In the developed world, capital stock has aged dramatically, necessitating an increase in capital expenditure, which will ultimately benefit industrials. Despite a lower potential capital expenditure budget for the Energy sector, other sectors that consume energy are likely to fill the gap as they increase their investments. The global Manufacturing Purchasing Managers Index (PMI) remains in expansionary mode. This measure is positively correlated for Industrials earnings, ultimately benefiting this sector.
We see world productivity strengthening as more economies become cognizant of its crucial power and take steps to nurture it with targeted government policies and programs of intensive technological innovation.
Government policies will continue to be an important driver for future total factor productivity growth. However, new technology in the developed markets and emerging markets catching up with the rest of the world are likely to unlock productivity gains and put upward pressure on world total factor productivity growth in the long term. Investors who want to benefit from this theme are advised to gain exposure to the technology and industrial sectors.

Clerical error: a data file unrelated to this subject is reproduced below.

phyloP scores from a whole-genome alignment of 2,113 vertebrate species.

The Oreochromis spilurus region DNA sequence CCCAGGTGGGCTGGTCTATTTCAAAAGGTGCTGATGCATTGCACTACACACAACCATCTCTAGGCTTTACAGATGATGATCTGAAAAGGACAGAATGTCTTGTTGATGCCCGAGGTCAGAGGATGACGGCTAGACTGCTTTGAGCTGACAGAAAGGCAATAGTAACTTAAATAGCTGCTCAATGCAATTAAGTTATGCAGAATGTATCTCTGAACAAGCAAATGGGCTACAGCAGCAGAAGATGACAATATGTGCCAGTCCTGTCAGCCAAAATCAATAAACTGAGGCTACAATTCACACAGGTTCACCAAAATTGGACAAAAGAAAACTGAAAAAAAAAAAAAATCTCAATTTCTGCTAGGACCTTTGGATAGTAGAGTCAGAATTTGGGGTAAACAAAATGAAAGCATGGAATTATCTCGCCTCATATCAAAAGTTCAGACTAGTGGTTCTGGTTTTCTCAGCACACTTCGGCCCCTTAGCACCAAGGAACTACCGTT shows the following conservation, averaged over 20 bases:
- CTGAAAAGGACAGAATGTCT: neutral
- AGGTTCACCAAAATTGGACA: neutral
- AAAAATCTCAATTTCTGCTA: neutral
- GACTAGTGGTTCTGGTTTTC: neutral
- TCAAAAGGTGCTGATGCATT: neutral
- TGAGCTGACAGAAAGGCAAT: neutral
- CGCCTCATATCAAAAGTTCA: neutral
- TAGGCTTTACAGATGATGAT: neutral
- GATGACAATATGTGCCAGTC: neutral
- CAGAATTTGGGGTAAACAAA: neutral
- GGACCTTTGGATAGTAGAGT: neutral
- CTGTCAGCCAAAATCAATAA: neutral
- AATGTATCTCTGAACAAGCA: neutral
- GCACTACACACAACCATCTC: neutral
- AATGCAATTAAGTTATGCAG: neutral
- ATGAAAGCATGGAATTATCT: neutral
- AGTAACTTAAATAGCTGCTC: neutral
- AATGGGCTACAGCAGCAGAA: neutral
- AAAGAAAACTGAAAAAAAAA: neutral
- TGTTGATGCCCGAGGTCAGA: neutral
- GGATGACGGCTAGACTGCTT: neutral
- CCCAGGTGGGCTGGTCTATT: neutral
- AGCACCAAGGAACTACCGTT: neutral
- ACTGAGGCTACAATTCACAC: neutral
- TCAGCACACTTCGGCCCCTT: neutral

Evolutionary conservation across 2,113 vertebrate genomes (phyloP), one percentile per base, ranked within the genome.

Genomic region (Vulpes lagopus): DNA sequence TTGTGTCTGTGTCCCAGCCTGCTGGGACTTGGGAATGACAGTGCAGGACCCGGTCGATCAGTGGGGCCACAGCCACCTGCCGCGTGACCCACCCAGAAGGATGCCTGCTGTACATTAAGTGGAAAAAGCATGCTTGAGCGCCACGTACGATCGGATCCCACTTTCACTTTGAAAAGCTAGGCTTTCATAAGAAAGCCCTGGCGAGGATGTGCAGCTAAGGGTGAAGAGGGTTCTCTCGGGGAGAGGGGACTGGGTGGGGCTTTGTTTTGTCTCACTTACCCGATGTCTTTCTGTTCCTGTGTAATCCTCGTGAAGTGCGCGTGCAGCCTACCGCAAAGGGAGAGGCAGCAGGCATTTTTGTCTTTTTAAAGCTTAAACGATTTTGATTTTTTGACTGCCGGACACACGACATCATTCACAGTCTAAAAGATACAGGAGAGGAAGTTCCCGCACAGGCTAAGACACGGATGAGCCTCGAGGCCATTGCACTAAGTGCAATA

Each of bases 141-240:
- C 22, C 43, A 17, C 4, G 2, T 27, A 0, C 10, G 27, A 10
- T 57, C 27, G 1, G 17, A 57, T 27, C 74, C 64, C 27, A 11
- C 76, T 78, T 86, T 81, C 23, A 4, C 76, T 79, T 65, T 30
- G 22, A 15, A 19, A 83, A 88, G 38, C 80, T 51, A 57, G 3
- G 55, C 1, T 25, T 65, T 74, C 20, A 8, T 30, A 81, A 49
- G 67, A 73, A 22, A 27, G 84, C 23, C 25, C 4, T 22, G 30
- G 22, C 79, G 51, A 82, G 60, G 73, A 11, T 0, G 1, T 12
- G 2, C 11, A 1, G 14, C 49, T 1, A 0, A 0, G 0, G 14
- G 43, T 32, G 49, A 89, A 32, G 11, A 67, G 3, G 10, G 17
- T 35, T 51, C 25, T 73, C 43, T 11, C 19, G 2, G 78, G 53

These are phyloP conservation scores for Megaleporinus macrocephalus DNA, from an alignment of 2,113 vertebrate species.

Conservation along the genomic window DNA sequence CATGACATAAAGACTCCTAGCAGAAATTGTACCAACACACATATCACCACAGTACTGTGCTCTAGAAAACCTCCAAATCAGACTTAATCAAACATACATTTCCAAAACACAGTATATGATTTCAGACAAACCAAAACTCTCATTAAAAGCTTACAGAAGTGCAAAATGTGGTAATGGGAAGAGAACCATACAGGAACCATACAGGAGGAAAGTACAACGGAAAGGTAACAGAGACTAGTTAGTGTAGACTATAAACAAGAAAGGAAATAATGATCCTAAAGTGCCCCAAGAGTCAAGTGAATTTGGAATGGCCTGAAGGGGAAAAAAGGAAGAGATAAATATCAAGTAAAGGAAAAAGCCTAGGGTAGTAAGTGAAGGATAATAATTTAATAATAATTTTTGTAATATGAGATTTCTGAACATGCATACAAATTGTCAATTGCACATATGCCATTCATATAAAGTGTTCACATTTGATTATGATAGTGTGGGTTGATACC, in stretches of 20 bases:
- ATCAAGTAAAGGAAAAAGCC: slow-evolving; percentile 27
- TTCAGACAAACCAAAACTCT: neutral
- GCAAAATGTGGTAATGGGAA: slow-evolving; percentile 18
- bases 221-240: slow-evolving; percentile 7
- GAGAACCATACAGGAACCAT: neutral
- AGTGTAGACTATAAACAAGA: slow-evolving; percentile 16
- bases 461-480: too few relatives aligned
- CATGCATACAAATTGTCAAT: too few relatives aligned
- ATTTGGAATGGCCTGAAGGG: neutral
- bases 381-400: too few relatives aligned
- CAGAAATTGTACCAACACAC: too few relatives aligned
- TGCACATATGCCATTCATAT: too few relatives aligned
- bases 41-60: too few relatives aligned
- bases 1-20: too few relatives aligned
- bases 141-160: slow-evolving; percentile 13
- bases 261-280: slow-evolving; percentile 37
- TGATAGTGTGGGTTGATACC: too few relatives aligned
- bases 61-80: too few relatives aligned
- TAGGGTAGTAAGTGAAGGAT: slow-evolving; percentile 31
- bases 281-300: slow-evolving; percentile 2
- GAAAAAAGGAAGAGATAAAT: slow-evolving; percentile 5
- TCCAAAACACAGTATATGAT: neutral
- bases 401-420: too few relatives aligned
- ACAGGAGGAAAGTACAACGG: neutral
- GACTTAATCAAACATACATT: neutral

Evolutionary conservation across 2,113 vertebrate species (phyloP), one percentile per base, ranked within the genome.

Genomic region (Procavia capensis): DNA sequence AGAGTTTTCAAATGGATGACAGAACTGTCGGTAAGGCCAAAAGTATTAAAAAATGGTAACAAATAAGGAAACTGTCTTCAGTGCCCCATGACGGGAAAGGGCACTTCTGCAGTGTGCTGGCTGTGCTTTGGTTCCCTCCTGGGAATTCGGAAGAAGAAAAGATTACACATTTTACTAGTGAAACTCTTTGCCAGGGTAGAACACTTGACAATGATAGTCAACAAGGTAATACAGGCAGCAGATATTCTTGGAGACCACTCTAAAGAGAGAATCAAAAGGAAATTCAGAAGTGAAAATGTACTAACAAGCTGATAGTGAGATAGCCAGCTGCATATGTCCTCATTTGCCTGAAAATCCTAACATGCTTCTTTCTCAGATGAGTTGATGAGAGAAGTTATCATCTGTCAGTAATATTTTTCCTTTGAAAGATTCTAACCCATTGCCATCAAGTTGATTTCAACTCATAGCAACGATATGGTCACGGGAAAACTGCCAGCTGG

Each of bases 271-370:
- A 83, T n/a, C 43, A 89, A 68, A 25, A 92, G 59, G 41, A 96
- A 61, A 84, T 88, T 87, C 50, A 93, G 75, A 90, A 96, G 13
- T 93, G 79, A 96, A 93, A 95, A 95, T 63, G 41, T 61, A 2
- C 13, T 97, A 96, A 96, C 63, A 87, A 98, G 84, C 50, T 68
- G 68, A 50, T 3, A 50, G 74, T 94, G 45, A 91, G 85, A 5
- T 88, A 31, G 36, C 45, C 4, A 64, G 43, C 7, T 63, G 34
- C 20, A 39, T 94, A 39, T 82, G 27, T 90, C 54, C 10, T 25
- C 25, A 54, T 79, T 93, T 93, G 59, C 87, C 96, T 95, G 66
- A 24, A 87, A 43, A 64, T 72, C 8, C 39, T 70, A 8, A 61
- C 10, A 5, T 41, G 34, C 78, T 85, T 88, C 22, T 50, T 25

Bond and stock investing involves risk including loss of principal international investing involves a greater degree of risk and increased volatility.
1 For a brief discussion of productivity measures, please see on the next page, “What is productivity?”
2 The concept was developed by Nobel Prize winner Professor Robert Solow, who proposed that GDP growth does not stem solely from the accumulation of capital or an increase in labor, but also from total factor productivity growth, which encompasses technological progress and advances in management and organizational techniques.